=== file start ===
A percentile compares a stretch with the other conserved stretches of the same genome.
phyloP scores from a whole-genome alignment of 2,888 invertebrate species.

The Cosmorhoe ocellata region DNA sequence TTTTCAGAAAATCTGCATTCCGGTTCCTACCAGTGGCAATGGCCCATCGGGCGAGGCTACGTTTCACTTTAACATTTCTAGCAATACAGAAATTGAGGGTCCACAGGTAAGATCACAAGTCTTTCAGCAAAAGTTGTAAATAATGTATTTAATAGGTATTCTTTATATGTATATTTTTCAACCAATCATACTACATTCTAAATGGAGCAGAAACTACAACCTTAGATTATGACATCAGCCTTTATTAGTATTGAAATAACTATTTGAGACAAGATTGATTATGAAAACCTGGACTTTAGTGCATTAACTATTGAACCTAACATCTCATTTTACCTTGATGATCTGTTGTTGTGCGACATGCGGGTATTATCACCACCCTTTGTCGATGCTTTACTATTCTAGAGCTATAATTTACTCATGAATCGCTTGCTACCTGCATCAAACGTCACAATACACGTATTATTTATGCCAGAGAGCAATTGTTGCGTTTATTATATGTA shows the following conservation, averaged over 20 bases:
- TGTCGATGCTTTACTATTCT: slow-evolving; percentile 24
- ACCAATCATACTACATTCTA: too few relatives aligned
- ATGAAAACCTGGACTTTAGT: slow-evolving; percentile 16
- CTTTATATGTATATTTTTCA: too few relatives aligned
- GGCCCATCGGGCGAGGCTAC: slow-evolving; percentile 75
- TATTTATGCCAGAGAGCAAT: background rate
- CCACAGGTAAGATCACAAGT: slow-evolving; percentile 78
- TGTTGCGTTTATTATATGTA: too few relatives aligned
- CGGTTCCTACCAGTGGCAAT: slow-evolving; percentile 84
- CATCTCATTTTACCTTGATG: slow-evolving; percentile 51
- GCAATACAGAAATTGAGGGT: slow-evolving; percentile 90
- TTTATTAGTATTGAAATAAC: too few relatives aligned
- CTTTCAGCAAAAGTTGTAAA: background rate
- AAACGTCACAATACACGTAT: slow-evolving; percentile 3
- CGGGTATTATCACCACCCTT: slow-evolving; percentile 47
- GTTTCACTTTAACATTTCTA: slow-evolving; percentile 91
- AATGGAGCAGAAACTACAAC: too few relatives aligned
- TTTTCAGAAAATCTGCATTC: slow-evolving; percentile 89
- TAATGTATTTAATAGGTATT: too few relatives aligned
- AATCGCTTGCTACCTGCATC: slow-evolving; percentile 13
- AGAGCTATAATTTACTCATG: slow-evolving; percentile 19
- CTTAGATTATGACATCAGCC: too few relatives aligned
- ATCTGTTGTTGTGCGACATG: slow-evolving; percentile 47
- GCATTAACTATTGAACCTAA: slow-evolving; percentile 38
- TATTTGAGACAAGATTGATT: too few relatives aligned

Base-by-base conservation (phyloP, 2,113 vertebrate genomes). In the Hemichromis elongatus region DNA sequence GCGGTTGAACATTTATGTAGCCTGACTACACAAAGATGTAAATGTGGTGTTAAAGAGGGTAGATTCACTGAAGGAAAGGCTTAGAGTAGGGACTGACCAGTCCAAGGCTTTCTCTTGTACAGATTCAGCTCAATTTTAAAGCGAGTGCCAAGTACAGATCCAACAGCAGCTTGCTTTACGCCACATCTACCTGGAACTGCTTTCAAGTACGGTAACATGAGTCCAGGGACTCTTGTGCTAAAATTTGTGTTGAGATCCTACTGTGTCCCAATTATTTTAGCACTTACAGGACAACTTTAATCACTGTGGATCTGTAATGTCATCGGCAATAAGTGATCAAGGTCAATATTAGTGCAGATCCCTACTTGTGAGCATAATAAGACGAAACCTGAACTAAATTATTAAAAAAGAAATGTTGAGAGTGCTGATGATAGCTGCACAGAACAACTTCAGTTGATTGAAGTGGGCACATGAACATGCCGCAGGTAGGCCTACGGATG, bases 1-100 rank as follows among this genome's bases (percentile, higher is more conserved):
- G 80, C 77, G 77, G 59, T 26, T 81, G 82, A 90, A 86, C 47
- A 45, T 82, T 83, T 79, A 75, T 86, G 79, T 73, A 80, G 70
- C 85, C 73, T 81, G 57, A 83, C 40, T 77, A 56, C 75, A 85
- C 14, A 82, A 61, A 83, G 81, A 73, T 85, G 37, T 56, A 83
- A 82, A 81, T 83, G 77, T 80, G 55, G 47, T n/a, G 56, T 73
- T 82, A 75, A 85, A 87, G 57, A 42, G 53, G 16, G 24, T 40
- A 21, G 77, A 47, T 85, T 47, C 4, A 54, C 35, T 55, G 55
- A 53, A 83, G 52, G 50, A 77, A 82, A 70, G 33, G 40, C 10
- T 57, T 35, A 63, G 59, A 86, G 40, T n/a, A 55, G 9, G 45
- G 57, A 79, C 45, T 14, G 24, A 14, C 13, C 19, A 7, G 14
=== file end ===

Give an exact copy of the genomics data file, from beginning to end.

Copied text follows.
A percentile compares a stretch with the other conserved stretches of the same genome.
phyloP scores from a whole-genome alignment of 2,888 invertebrate species.

The Cosmorhoe ocellata region DNA sequence TTTTCAGAAAATCTGCATTCCGGTTCCTACCAGTGGCAATGGCCCATCGGGCGAGGCTACGTTTCACTTTAACATTTCTAGCAATACAGAAATTGAGGGTCCACAGGTAAGATCACAAGTCTTTCAGCAAAAGTTGTAAATAATGTATTTAATAGGTATTCTTTATATGTATATTTTTCAACCAATCATACTACATTCTAAATGGAGCAGAAACTACAACCTTAGATTATGACATCAGCCTTTATTAGTATTGAAATAACTATTTGAGACAAGATTGATTATGAAAACCTGGACTTTAGTGCATTAACTATTGAACCTAACATCTCATTTTACCTTGATGATCTGTTGTTGTGCGACATGCGGGTATTATCACCACCCTTTGTCGATGCTTTACTATTCTAGAGCTATAATTTACTCATGAATCGCTTGCTACCTGCATCAAACGTCACAATACACGTATTATTTATGCCAGAGAGCAATTGTTGCGTTTATTATATGTA shows the following conservation, averaged over 20 bases:
- TGTCGATGCTTTACTATTCT: slow-evolving; percentile 24
- ACCAATCATACTACATTCTA: too few relatives aligned
- ATGAAAACCTGGACTTTAGT: slow-evolving; percentile 16
- CTTTATATGTATATTTTTCA: too few relatives aligned
- GGCCCATCGGGCGAGGCTAC: slow-evolving; percentile 75
- TATTTATGCCAGAGAGCAAT: background rate
- CCACAGGTAAGATCACAAGT: slow-evolving; percentile 78
- TGTTGCGTTTATTATATGTA: too few relatives aligned
- CGGTTCCTACCAGTGGCAAT: slow-evolving; percentile 84
- CATCTCATTTTACCTTGATG: slow-evolving; percentile 51
- GCAATACAGAAATTGAGGGT: slow-evolving; percentile 90
- TTTATTAGTATTGAAATAAC: too few relatives aligned
- CTTTCAGCAAAAGTTGTAAA: background rate
- AAACGTCACAATACACGTAT: slow-evolving; percentile 3
- CGGGTATTATCACCACCCTT: slow-evolving; percentile 47
- GTTTCACTTTAACATTTCTA: slow-evolving; percentile 91
- AATGGAGCAGAAACTACAAC: too few relatives aligned
- TTTTCAGAAAATCTGCATTC: slow-evolving; percentile 89
- TAATGTATTTAATAGGTATT: too few relatives aligned
- AATCGCTTGCTACCTGCATC: slow-evolving; percentile 13
- AGAGCTATAATTTACTCATG: slow-evolving; percentile 19
- CTTAGATTATGACATCAGCC: too few relatives aligned
- ATCTGTTGTTGTGCGACATG: slow-evolving; percentile 47
- GCATTAACTATTGAACCTAA: slow-evolving; percentile 38
- TATTTGAGACAAGATTGATT: too few relatives aligned

Base-by-base conservation (phyloP, 2,113 vertebrate genomes). In the Hemichromis elongatus region DNA sequence GCGGTTGAACATTTATGTAGCCTGACTACACAAAGATGTAAATGTGGTGTTAAAGAGGGTAGATTCACTGAAGGAAAGGCTTAGAGTAGGGACTGACCAGTCCAAGGCTTTCTCTTGTACAGATTCAGCTCAATTTTAAAGCGAGTGCCAAGTACAGATCCAACAGCAGCTTGCTTTACGCCACATCTACCTGGAACTGCTTTCAAGTACGGTAACATGAGTCCAGGGACTCTTGTGCTAAAATTTGTGTTGAGATCCTACTGTGTCCCAATTATTTTAGCACTTACAGGACAACTTTAATCACTGTGGATCTGTAATGTCATCGGCAATAAGTGATCAAGGTCAATATTAGTGCAGATCCCTACTTGTGAGCATAATAAGACGAAACCTGAACTAAATTATTAAAAAAGAAATGTTGAGAGTGCTGATGATAGCTGCACAGAACAACTTCAGTTGATTGAAGTGGGCACATGAACATGCCGCAGGTAGGCCTACGGATG, bases 1-100 rank as follows among this genome's bases (percentile, higher is more conserved):
- G 80, C 77, G 77, G 59, T 26, T 81, G 82, A 90, A 86, C 47
- A 45, T 82, T 83, T 79, A 75, T 86, G 79, T 73, A 80, G 70
- C 85, C 73, T 81, G 57, A 83, C 40, T 77, A 56, C 75, A 85
- C 14, A 82, A 61, A 83, G 81, A 73, T 85, G 37, T 56, A 83
- A 82, A 81, T 83, G 77, T 80, G 55, G 47, T n/a, G 56, T 73
- T 82, A 75, A 85, A 87, G 57, A 42, G 53, G 16, G 24, T 40
- A 21, G 77, A 47, T 85, T 47, C 4, A 54, C 35, T 55, G 55
- A 53, A 83, G 52, G 50, A 77, A 82, A 70, G 33, G 40, C 10
- T 57, T 35, A 63, G 59, A 86, G 40, T n/a, A 55, G 9, G 45
- G 57, A 79, C 45, T 14, G 24, A 14, C 13, C 19, A 7, G 14